If most of the traffic does not pass King St or Olde Base Line Rd, then a RIRO to Orangeville will (depending on growth there) be enough for traffic. 25,000 AADT will work fine as a RIRO, though if you are going to the trouble of a new right of way, you might as well not have any property access.

Also, the 413-410 interchange does not look as though it is designed for future extensions. But the interchange nerds will probably be able to comment more on this than I can. A new ROW would be in the MTO style though.
 
In the case of HWY 10, I don't think that stopping at a RIRO is good enough - it easily has the traffic to justify a full new freeway. Using the MTO iCorridor Tool, you can see that the 2019 AADT across the corridor between Brampton and Orangeville ranges from 23,000 to 40,700, which is comparable to the QEW between Niagara Falls and Fort Erie. For perspective, MTO starts to consider the construction of a freeway once AADT passes 10,000. The numbers are likely significantly higher than this now.

I think the province is ultimately going to end up extending HWY 410 on a new alignment instead of converting HWY 10, given that the province is going through all the effort to build a new alignment to meet HWY 413. You wouldn't have to deal with the issue of having to bypass Caledon Village and create access/service roads for all of those properties that front HWY 10, but it would be a new build highway and subsequently very expensive. I do agree that MTO should be looking at more compact designs similar to the Morriston Bypass to save cost. Large grassy medians are nice for future-proofing, but sometimes it makes more sense to keep it compact when property values are so high.
AADT for the 35/115 RIRO ranges between 25k-35k and it generally works fine. It's when traffic gets to around the 50k-60k mark that things start to become too much for RIRO, as seen in Hwy 11 south of Orillia. Yes, 10k is generally considered the minimum to justify a freeway, but that doesn't automatically mean it's the best or most effective approach in a given situation to default to. There are many corridors that sit near or above 10k and the province is fine in many cases leaving them as 2 lane or 4 lane undivided hwys (not that I don't think they should be upgraded):

Most of Hwy 12
Many sections of 48 (mind you, paralleling the 404 as well)
Hwy 9, especially approaching the 400
7/8 west of KW
8 and 24 south of KW
17 between North Bay and Sudbury
89
and more...
 
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11 south of Orillia is in the 40k range and generally works fine, outside of peak sunday afternoons on summer weekends, when daily traffic probably jumps to closer to 70-80,000. Hwy 10 doesn't have peak travel periods like 11 experiences. I imagine a RIRO expressway with a direct connection to the 410/413 interchange bypassing Victoria would work fine for 40-50 years.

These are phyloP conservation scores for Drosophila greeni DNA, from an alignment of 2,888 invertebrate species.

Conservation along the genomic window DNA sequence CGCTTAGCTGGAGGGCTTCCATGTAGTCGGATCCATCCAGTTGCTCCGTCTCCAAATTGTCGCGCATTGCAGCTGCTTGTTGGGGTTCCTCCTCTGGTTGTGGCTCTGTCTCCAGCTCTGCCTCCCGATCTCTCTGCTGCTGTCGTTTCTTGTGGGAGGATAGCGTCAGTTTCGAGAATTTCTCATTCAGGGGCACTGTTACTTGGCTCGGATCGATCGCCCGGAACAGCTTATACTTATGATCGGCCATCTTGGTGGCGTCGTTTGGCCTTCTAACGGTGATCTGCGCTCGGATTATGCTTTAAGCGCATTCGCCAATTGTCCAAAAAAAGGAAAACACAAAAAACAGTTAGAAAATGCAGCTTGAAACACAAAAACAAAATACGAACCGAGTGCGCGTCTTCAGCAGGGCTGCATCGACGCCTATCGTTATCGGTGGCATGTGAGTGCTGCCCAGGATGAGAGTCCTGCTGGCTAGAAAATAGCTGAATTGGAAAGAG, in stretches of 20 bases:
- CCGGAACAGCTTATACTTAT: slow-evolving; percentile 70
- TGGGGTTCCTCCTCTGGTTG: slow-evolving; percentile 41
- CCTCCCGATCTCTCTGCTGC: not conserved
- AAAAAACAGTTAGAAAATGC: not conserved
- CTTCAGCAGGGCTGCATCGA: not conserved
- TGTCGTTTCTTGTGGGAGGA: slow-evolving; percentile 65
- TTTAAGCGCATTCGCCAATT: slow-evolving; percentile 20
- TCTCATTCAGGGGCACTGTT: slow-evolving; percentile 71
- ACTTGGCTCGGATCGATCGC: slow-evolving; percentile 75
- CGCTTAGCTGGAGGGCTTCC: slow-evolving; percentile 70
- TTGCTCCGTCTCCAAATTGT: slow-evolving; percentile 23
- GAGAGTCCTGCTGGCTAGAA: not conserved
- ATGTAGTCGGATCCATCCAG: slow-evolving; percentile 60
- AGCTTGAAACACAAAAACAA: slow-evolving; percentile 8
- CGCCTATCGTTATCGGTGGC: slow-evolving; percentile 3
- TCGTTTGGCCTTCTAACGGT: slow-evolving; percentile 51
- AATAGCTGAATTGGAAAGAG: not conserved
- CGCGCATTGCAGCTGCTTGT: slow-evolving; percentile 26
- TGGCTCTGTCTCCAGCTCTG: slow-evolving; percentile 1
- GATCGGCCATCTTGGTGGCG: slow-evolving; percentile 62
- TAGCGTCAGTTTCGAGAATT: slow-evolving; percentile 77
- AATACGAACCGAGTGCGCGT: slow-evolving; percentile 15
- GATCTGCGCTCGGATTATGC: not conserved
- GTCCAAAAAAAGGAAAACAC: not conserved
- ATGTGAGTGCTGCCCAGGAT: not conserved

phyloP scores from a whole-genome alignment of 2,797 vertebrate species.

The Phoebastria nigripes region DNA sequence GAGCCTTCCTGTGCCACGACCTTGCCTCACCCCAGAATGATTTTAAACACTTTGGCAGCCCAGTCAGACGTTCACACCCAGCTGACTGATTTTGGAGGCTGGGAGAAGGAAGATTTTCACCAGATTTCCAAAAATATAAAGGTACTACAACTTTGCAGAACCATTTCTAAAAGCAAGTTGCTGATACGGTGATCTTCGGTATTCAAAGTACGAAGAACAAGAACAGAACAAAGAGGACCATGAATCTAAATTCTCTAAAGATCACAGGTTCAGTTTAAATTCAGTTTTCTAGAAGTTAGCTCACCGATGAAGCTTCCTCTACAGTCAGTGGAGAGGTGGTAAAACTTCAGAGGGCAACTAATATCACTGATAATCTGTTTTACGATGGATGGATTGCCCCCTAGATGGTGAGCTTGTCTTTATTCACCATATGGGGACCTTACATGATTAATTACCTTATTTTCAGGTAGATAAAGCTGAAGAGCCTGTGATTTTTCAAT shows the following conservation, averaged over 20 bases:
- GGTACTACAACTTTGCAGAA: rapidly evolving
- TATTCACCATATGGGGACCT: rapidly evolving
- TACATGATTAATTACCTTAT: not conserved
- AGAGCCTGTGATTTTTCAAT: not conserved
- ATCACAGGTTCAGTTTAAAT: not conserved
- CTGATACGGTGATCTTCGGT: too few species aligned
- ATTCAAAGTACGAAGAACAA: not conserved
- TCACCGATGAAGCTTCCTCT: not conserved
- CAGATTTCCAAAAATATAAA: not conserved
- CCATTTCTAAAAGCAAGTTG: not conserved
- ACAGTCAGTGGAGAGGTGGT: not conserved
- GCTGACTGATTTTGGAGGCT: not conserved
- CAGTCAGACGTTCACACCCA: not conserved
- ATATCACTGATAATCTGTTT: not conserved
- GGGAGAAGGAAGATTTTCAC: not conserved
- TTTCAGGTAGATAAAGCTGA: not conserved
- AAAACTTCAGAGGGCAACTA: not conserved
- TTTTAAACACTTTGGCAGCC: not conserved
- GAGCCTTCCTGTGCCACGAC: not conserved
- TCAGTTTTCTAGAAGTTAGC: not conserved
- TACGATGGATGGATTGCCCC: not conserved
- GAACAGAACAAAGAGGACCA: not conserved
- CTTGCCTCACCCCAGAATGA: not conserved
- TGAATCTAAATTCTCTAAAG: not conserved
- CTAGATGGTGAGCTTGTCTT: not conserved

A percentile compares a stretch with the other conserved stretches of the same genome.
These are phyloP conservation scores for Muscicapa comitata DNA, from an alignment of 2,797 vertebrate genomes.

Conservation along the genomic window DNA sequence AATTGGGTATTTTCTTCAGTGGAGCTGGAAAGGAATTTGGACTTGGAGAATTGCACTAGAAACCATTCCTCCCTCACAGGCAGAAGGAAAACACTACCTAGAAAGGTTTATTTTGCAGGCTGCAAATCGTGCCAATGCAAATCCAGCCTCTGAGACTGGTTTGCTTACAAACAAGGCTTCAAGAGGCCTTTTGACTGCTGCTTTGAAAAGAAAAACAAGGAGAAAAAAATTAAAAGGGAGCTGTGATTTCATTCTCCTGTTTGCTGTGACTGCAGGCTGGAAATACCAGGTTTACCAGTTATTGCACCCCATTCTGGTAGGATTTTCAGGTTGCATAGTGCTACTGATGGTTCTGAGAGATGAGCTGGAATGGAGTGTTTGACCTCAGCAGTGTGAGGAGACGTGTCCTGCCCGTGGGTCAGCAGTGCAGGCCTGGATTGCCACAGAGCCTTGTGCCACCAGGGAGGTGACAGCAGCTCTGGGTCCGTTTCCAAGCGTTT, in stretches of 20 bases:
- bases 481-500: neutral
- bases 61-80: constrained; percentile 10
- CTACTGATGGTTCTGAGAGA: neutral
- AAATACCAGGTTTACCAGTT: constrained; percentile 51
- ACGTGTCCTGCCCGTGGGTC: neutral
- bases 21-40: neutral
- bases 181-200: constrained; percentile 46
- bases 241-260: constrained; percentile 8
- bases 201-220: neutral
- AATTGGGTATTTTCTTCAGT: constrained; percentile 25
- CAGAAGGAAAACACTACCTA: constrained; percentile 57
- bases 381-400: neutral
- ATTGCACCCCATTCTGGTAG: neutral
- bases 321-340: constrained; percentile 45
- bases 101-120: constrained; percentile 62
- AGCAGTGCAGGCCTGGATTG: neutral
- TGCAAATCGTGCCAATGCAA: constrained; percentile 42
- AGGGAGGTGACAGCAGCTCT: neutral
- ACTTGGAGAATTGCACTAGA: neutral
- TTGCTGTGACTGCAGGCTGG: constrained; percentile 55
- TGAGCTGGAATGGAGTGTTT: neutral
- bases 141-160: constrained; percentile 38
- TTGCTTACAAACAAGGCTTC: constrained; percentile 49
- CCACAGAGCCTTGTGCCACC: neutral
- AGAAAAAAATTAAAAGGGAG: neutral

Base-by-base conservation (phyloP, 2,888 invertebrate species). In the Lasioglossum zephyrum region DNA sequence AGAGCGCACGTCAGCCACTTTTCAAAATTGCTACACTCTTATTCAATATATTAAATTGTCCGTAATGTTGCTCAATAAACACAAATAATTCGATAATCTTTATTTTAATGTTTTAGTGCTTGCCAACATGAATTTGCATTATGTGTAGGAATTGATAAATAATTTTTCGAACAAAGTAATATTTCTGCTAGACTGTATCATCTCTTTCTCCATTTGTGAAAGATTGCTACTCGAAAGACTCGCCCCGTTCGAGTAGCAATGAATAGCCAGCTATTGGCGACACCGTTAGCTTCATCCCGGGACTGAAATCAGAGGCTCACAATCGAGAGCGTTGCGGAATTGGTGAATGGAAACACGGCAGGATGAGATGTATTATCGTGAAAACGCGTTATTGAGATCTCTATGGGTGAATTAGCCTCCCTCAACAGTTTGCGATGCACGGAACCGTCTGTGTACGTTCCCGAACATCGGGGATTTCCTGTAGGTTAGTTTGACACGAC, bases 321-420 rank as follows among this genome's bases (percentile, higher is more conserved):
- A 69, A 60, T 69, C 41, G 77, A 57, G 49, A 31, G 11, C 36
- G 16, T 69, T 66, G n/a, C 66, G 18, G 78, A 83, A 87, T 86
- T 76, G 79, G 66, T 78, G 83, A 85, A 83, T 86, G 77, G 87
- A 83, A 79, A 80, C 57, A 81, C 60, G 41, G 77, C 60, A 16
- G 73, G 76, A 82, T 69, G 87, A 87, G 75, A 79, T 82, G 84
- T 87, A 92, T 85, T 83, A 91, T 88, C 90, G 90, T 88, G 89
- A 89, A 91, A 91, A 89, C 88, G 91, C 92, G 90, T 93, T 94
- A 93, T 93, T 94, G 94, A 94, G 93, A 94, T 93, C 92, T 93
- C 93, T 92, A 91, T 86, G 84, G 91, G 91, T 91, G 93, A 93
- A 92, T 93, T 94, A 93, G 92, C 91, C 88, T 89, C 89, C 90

AADTs over 15,000 is when 2-lane roads really start to break down functionally. 10-15k they are very busy but typically still operate without "congestion", unless they experience high peak periods (i.e. 12 through Beaverton has issues with cottage traffic).


one thing to remember when building a grade separated freeway is that they often have lower AADTs than local highways as local traffic doesn't use them as much. Building a freeway bypass of 10 south of Orangeville may result with a freeway with an AADT of 15,000 and 10-15,000 vehicles still using the old 10 alignment. This happened between Brantford and Ancaster for example after the 403 was built in the 1990's - the old 4-lane Hwy 2 retained a lot of the local traffic.
 
The one thing I don't like about RIRO when it is done after the fact is it leaves failed abandoned businesses in its wake, that either sit forlornly rotting into the ground or turn to low rent non-highway front usage, because now they mostly only benefit from one direction of travel. A new ROW that draws off a lot of traffic probably does the same thing, we just don't see it. Hwy 11 between Barrie and Orillia and Hwy 35/115 are, to me, embarrassing.
 
The one thing I don't like about RIRO when it is done after the fact is it leaves failed abandoned businesses in its wake, that either sit forlornly rotting into the ground or turn to low rent non-highway front usage, because now they mostly only benefit from one direction of travel. A new ROW that draws off a lot of traffic probably does the same thing, we just don't see it. Hwy 11 between Barrie and Orillia and Hwy 35/115 are, to me, embarrassing.

The QEW had a lot of this when it was converted from a divided at-grade highway to a full freeway with service roads, particularly in Stoney Creek and Niagara Region. You see it too on Highway 400 north of Highway 12 where the two-lane Highway 69 was twinned and turned into a freeway. Highway 7 between Norwood and Perth and Highway 69 north of Nobel are littered with abandoned gas stations and restaurants.

RIROs aren’t necessarily to blame.